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The Work of Art and The Art of Work
Kiko Denzer on Art

[Cob] Rototiller

Henry Raduazo raduazo at
Wed May 14 21:02:24 CDT 2008

I have mixed many tons or cob with a tiller.  When I built a cob wall  
in my house I mixed and moved 8 tons in eight days with one or two  
assistants, but these were not consecutive days. Mixing with a tiller  
requires that you make cob that is a little wet, so I mixed and  
placed a ton then let the wall dry or set for a couple of days, Then  
I mixed and placed another ton and let it set. One time I had to let  
the wall set for seven days before I could continue building, but  
this is a small price to pay for being able to mix up 2000 pounds of  
cob in one hour with just two people.
	The technique that I used was place the sand and clay on a slab  
create a shallow well in the center filled with water, then dive into  
it with the tiller. One person mixed and spread the mix while the  
other person piled up the clay using a sand shovel to scrape the mix  
off the slab. In short order I had a mix of heavy wet slop to which I  
added chopped straw.
	Note: I use a cheap five horse power front tine tiller.  I can crash  
the tiller into a pile of dirt and pull it apart as I move around the  
pile while my assistant recreates the pile with a shovel so I can  
tear it apart again.
	The straw was coarsely chopped by laying flakes out next to a wall  
and running a lawn mower over the flakes to throw the flakes against  
the wall. Note: Wear an N-95 or better dust mask and eye protection  
when you do this. The chopping is to keep the straw from winding its  
self up on the tines of the tiller.
	The straw thickened and dried up the wet clay enough so I could  
stack it well over a foot with out slumping. I picked up the cob and  
moved it into a wheelbarrow using the shovel and made cobs of sort  
when I removed it from the wheelbarrow to the wall. If you should  
make a batch that is too wet let it set a day and then move it to the  
wall when it has dried to the right consistency.
	I have done the same thing using the tiller to both mine and mix  
clay at the same time only using a dirt fork and steel toed shoes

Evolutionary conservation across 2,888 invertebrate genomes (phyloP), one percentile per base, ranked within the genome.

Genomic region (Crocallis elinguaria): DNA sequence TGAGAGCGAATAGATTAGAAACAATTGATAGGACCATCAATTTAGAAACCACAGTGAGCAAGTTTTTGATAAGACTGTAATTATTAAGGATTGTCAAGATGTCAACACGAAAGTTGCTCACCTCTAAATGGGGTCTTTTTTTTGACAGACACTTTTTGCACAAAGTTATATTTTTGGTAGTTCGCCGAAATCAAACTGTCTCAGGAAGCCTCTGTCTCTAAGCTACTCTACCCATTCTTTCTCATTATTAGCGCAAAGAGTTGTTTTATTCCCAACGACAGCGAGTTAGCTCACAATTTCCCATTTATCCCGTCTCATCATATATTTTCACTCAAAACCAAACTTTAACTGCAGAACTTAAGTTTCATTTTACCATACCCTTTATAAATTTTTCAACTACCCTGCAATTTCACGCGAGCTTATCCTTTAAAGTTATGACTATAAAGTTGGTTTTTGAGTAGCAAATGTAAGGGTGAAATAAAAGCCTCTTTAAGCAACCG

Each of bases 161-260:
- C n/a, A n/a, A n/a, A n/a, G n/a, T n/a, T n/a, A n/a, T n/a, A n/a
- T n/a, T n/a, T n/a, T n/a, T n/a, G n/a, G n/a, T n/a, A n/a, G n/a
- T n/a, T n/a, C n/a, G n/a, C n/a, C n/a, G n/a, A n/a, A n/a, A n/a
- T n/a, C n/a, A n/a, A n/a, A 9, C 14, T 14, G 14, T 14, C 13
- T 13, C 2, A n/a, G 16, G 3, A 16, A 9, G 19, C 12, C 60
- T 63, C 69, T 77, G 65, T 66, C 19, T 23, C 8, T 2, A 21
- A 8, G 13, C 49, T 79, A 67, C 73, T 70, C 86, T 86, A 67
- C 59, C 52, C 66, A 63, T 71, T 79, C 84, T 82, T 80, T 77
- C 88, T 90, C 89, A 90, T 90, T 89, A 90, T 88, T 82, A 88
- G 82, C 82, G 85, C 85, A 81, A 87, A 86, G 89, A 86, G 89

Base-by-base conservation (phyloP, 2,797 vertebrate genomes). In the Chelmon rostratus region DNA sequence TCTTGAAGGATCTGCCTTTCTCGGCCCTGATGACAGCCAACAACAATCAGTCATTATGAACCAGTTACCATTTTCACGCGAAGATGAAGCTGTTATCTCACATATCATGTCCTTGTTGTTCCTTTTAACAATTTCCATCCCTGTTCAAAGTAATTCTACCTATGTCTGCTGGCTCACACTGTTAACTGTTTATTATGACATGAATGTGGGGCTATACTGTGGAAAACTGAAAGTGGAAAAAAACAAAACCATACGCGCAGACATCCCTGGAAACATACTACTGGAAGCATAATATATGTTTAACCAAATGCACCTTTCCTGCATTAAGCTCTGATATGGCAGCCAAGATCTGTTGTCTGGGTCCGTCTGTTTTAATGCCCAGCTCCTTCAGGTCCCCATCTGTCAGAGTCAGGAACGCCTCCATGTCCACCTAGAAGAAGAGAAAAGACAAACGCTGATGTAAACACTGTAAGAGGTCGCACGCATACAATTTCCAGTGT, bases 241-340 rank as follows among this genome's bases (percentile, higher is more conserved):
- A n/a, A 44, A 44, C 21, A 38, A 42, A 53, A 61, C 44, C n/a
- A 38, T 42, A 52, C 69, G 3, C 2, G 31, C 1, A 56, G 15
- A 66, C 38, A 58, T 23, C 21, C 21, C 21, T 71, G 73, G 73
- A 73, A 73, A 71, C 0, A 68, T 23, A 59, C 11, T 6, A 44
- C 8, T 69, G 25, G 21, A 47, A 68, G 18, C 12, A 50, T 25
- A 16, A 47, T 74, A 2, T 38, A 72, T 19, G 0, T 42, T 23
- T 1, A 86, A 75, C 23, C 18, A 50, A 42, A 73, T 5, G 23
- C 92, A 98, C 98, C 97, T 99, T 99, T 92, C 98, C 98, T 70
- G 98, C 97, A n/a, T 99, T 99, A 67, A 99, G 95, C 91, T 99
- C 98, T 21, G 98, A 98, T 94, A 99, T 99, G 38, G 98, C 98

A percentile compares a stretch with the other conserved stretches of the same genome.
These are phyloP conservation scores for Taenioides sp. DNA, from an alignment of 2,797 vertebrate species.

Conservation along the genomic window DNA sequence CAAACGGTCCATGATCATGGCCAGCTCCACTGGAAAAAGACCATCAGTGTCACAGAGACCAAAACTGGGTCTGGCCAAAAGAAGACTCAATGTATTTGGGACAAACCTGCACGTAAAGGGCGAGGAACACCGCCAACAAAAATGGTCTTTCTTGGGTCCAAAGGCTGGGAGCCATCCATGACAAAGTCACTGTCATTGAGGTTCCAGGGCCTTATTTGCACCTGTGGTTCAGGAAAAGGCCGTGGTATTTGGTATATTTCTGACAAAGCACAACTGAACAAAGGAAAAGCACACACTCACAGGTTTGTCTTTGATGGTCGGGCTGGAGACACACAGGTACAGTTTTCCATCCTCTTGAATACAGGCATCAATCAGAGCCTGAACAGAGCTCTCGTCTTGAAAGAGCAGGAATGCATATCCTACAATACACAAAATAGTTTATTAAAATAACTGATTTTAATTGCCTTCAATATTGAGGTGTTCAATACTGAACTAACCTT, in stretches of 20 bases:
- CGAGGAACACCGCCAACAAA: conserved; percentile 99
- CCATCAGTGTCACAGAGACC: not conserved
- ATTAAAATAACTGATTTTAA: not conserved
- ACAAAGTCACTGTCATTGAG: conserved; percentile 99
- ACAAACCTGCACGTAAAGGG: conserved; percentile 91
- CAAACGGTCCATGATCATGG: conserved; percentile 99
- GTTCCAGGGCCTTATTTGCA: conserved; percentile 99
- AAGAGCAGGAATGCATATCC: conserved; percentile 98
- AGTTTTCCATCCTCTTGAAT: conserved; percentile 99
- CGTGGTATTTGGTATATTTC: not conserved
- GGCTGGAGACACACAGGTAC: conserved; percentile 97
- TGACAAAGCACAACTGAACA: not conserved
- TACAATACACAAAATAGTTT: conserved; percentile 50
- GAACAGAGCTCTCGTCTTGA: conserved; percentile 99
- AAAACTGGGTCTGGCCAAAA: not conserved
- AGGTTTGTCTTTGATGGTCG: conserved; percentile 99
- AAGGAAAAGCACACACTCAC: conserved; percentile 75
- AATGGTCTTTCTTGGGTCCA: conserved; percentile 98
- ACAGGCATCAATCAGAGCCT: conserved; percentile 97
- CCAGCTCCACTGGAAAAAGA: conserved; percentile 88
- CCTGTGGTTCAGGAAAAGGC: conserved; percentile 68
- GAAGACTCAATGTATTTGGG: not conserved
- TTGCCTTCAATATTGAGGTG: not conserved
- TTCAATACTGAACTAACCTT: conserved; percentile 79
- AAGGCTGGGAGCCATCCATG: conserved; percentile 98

instead of a sand shovel to move the mix from the ground to a  
wheelbarrow. (I spear the mix on the ground with the dirt fork and  
then use the steel toe of the shoe as a pivot point to pry the thick  
mix out of the pit.)
	I am an old man and if I can mix and move 2000 pounds in one day you  
young folks should be able to double or triple that.

On May 14, 2008, at 3:20 PM, Damon Howell wrote:

> Hi Mitch,
> 	I tried the rototiller once for about a minute then quickly decided
> it took just as much energy as mixing it with a tarp. But I was only
> mixing a a small batch of, say, 10 gallons, and the tiller would just
> throw the cob everywhere (Very discouraging!) I imagine if you do
> more like 100 gallons (so you could really dig the machine in) it may
> work better. I also tried driving over it with a four wheeler, but
> all my clay just stuck to the tires. So far, the best way I've found
> is the tarp method, unless you want to mix it really wet and let it
> sit for awhile to stiffen up.
> Damon in GA
> Message: 5
> Date: Tue, 13 May 2008 09:04:52 -0500 (CDT)
> From: Mitch Ventura <h_anpyp at>
> Subject: [Cob] Rototiller
> To: coblist at
> Message-ID: <269377.82351.qm at>
> Content-Type: text/plain; charset=iso-8859-1
> Am still gathering as much info as I can on cob building prior to my
> cob project sometime in late 2010 (when I should be finished here in
> Iraq... still a perfect region for cob but may not ever see that
> technology, ironic as that may seem); this Forum has been a great
> source for data and links to other sites (my thanks to almost  
> everyone).
>    Anyway, came across the following website that had a few twists on
> views that I have previously seen written and argued on in this Forum:
>    Never thought of using a rototiller (and would have relegated it
> to the same negative views that I read on cement mixers).
>    The use of added straw may not be good for me as I maintain a
> residence in a subtropical climate (great for bacteria, mold,
> termites, and other organic consumers).
>    Wonder if the more technically inclined members of this Forum
> could voice their opinion on the rototiller and added straw...
>    Ma'a salama.
>    Mitch
>    (somewhere near Sadr City, Baghdad, Iraq)
>    P.D. Fellow firefighters laugh at me all the time as I am a bit of
> a tree hugger, but a realistic one at that... sure the rototiller
> uses some gas, but how many of us have guzzled gallons of fuel in
> order to attend an eco-seminar far from home? (LOIL... Lots Of Ironic
> Laughter)
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